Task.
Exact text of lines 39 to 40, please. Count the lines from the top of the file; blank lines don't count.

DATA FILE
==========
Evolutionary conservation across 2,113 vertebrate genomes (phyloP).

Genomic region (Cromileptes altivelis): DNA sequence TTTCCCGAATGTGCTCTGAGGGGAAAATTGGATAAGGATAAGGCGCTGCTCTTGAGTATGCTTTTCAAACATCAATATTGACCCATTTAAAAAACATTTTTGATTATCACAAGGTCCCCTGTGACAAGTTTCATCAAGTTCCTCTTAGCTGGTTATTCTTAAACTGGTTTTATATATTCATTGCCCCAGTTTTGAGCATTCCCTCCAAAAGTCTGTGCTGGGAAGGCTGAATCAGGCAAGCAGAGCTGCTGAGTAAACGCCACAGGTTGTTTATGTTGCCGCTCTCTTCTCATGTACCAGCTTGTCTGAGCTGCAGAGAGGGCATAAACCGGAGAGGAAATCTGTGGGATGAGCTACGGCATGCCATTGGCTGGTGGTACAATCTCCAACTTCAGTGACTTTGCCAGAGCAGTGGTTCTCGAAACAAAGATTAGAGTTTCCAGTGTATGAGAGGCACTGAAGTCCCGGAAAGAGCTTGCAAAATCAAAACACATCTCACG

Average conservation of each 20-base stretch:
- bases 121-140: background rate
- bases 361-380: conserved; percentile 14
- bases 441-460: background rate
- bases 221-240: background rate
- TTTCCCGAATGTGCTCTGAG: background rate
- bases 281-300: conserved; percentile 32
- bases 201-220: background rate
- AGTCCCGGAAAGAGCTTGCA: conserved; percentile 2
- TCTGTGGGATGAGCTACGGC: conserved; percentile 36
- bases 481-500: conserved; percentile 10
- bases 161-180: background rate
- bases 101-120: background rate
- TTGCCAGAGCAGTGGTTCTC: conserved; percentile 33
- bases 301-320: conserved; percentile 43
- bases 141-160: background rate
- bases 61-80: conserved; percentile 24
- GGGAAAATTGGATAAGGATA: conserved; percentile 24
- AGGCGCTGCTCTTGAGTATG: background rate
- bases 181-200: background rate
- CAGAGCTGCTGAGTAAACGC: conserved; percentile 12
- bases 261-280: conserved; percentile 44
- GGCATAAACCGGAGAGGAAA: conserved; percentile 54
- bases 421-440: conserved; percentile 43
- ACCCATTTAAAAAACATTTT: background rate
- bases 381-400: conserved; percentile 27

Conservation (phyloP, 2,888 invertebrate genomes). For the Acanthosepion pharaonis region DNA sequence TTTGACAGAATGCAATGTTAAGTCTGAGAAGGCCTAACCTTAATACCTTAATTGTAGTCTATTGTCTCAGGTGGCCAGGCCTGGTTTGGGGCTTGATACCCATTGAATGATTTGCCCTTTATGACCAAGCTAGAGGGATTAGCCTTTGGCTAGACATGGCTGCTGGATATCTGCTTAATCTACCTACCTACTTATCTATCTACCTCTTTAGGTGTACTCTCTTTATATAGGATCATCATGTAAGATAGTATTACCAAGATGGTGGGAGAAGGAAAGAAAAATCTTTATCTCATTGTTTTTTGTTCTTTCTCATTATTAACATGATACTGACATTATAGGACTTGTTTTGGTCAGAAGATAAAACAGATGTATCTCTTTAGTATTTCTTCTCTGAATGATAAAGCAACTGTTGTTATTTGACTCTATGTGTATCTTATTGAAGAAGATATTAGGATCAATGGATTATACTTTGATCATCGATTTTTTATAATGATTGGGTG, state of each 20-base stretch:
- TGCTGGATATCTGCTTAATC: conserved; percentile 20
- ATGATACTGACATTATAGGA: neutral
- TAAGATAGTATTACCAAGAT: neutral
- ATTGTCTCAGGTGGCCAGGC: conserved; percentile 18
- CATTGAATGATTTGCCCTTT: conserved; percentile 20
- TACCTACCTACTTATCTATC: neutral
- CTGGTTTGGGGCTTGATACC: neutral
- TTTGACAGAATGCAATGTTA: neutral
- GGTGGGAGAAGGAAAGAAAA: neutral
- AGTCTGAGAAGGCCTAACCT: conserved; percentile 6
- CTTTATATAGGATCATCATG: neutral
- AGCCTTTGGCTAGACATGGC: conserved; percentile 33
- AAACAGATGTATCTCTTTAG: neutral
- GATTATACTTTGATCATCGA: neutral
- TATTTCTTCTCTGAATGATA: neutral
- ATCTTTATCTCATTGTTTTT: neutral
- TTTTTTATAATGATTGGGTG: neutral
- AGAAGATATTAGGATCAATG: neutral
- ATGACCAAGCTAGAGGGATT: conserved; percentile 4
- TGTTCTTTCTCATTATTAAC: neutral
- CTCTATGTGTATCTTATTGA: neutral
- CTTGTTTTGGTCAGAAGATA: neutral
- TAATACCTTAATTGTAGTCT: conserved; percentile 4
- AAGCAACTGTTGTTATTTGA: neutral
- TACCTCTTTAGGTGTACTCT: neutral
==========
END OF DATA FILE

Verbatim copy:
- AGTCTGAGAAGGCCTAACCT: conserved; percentile 6
- CTTTATATAGGATCATCATG: neutral